Soon after his being gone, his mo[ther must] needs have her to her, and her friends not being able to satisfy the mother-in-law with any excuse, were fain to send her; though her husband had left her with them till his return, knowing his own mother well, and desiring (though he did not care for his wife) to have her be where she should be best content. Her mother-in-law having her, and being one that loved much to be humored, and finding her not to apply herself to it, used her very hardly, so far, as at last, to confine her to her chamber; which seeing she little cared for, but entertained herself with reading, the mother-in-law took away all her books, with command to have no more brought to her; then she set herself to make verses.


From The Life of Mrs. Lucy Hutchinson. Written by Herself.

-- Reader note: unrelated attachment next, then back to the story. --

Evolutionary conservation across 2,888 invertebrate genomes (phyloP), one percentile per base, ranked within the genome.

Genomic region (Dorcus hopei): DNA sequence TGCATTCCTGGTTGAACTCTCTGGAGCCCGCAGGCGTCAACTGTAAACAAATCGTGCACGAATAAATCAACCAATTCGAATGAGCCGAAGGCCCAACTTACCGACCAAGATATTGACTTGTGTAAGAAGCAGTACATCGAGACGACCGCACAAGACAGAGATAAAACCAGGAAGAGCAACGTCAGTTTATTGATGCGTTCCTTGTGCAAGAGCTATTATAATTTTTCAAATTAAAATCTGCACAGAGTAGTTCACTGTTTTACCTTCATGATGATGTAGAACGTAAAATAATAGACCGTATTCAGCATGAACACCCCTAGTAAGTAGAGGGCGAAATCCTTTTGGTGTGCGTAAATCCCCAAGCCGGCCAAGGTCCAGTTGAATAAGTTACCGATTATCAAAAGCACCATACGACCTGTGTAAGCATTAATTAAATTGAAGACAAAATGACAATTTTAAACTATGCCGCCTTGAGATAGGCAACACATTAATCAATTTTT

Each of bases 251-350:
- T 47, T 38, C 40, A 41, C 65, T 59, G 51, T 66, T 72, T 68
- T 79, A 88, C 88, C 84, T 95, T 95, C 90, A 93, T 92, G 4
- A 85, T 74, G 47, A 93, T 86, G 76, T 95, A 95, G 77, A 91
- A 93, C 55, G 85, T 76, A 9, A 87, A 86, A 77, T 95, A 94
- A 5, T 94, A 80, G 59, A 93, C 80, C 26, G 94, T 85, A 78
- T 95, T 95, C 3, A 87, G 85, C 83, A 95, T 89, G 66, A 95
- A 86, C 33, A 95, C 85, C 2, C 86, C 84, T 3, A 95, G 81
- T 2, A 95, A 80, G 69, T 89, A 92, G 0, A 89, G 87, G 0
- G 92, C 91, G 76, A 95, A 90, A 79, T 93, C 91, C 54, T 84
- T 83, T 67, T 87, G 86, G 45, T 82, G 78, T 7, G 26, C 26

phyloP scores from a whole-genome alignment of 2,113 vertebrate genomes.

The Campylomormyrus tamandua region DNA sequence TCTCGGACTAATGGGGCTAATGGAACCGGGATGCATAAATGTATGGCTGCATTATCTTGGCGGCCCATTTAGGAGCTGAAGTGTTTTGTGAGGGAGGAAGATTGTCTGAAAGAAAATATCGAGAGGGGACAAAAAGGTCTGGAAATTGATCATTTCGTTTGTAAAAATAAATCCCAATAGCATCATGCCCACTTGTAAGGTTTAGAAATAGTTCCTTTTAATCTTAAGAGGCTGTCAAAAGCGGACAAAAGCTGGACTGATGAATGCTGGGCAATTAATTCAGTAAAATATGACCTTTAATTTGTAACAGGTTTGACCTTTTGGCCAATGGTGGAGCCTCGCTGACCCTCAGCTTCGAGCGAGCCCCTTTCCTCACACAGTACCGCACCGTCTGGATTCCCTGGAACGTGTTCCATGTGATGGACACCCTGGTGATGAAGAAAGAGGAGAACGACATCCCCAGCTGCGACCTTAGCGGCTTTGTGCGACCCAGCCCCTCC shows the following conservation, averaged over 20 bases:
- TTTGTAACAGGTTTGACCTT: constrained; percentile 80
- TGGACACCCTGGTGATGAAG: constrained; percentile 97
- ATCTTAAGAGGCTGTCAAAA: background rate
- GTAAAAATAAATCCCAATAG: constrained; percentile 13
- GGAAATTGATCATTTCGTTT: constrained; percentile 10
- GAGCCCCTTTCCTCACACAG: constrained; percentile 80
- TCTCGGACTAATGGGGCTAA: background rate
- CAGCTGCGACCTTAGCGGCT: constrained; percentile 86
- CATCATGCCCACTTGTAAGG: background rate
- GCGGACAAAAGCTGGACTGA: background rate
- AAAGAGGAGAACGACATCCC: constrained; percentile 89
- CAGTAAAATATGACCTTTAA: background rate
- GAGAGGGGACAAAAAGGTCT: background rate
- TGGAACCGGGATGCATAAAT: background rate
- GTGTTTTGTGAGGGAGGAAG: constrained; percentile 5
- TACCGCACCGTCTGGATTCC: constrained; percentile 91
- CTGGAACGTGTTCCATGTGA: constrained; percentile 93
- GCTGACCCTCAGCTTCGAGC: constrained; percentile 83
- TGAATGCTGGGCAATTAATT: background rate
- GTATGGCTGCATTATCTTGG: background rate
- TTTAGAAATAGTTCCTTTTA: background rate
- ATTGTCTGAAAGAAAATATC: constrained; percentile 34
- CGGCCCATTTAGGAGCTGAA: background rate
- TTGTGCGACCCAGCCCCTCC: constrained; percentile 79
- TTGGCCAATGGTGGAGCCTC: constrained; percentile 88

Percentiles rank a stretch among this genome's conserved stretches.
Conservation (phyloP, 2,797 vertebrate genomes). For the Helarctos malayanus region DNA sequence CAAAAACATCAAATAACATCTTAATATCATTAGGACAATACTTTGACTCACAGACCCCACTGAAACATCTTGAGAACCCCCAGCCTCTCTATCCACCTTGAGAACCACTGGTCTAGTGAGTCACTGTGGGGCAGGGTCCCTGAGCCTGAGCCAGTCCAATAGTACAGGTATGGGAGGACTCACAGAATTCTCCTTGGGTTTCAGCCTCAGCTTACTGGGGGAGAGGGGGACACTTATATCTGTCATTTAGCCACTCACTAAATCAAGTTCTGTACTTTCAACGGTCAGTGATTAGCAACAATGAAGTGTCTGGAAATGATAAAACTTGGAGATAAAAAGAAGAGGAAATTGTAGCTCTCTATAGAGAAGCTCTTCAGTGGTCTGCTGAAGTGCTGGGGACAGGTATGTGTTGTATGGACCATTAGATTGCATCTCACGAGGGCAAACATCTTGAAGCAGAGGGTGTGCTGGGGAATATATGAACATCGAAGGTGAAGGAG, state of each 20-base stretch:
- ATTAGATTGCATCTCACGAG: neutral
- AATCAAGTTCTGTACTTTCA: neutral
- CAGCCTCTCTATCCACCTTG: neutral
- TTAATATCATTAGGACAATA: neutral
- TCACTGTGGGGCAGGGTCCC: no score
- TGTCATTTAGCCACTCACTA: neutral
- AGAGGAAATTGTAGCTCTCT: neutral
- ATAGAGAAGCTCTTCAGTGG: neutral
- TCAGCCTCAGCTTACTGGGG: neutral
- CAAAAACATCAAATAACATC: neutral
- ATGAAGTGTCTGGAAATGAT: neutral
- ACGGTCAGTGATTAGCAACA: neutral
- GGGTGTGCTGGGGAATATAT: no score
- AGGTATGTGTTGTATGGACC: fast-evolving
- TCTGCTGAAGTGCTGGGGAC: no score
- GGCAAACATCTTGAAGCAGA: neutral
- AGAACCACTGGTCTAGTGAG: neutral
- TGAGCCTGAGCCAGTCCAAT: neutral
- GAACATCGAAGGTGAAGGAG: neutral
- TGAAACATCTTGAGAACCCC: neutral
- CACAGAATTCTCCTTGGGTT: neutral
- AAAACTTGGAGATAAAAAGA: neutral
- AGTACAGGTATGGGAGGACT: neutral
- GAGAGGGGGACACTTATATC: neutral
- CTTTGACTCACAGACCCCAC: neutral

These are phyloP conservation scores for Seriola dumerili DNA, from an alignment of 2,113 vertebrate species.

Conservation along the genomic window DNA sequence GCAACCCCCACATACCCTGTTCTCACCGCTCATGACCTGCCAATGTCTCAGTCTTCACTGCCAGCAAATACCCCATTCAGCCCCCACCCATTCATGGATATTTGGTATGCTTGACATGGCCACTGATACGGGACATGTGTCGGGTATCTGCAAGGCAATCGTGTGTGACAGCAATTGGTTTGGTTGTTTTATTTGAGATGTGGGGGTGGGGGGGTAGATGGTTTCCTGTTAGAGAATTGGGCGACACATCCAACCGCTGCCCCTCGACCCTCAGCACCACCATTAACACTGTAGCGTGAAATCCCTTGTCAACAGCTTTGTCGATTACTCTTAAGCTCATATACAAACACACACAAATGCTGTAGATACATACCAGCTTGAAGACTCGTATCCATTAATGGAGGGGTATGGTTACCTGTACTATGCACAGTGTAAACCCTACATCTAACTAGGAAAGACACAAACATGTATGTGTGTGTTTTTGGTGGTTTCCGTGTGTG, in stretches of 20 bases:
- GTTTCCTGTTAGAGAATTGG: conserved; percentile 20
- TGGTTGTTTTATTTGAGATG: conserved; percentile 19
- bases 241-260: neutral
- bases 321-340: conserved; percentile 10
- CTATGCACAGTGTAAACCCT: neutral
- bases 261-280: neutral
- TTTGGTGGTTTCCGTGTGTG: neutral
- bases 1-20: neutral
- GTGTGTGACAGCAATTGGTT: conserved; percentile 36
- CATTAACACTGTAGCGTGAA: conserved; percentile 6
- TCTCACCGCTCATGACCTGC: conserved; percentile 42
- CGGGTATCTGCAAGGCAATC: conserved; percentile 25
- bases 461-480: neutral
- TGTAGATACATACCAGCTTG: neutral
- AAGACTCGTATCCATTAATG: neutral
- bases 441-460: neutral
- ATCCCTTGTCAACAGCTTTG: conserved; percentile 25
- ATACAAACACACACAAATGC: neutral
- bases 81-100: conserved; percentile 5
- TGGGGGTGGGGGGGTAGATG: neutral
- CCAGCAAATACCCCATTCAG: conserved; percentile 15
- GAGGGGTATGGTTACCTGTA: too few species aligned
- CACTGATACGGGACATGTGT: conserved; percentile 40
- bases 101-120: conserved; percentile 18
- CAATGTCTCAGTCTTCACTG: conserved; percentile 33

As soon as I was weaned a French woman was taken to be my dry-nurse, and I was taught to speak French and English together. My mother, while she was with child with me, dreamed that she was walking in the garden with my father, and that a star came down into her hand, with other circumstances, which, though I have often heard, I minded not enough to remember perfectly; only my father told her, her dream signified she should have a daughter of some extraordinary eminency; which thing, like such vain prophecies, wrought as far as it could its own accomplishment: for my father and mother fancying me then beautiful, and more than ordinarily apprehensive, applied all their cares, and spared no cost to improve me in my education, which procured me the admiration of those that flattered my parents. By the time I was four years old I read English perfectly, and having a great memory, I was carried to sermons; and while I was very young could remember and repeat them exactly, and being caressed, the love of praise tickled me, and made me attend more heedfully. When I was about seven years of age, I remember I had at one time eight tutors in several qualities, languages, music, dancing, writing, and needlework; but my genius was quite averse from all but my book, and that I was so eager of, that my mother thinking it prejudiced my health, would moderate me in it; yet this rather animated me than kept me back, and every moment I could steal from my play I would employ in any book I could find, when my own were locked up from me. After dinner and supper I still had an hour allowed me to play, and then I would steal into some hole or other to read. My father would have me learn Latin, and I was so apt that I outstripped my brothers who were at school, although my father's chaplain, that was my tutor, was a pitiful dull fellow. My brothers, who had a great deal of wit, had some emulation at the progress I made in my learning, which very well pleased my father; though my mother would have been contented if I had not so wholly addicted myself to that as to neglect my other qualities. As for music and dancing, I profited very little in them, and would never practice my lute or harpsichords but when my masters were with me; and for my needle I absolutely hated it. Play among other children I despised, and when I was forced to entertain such as came to visit me, I tired them with more grave instructions than their mothers, and plucked all their babies >> note 6 to pieces, and kept the children in such awe, that they were glad when I entertained myself with elder company; to whom I was very acceptable, and living in the house with many persons that had a great deal of wit, and very profitable serious discourses being frequent at my father's table and in my mother's drawing-room, I was very attentive to all, and gathered up things that I would utter again, to great admiration of many that took my memory and imitation for wit. It pleased God that, through the good instructions of my mother, and the sermons she carried me to, I was convinced that the knowledge of God was the most excellent study, and accordingly applied myself to it, and to practice as I was taught. I used to exhort my mother's maids much, and to turn their idle discourse to good subjects; but I thought, when I had done this on the Lord's day, and every day performed my due tasks of reading and praying, that then I was free to anything that was not sin; for I was not at that time convinced of the vanity of conversation which was not scandalously wicked. I thought it no sin to learn or hear witty songs and amorous sonnets or poems, and twenty things of that kind, wherein I was so apt that I became the confidant of all the loves that were managed among my mother's young women; and there was none of them but had many lovers, and some particular friends beloved above the rest. Among these I have * * * >> note 7 Five years after me my mother had a daughter that she nursed at her own breast, and was infinitely fond of above all the rest; and I being of too serious a temper was not so pleasing to my [mother]. * * * >> note 8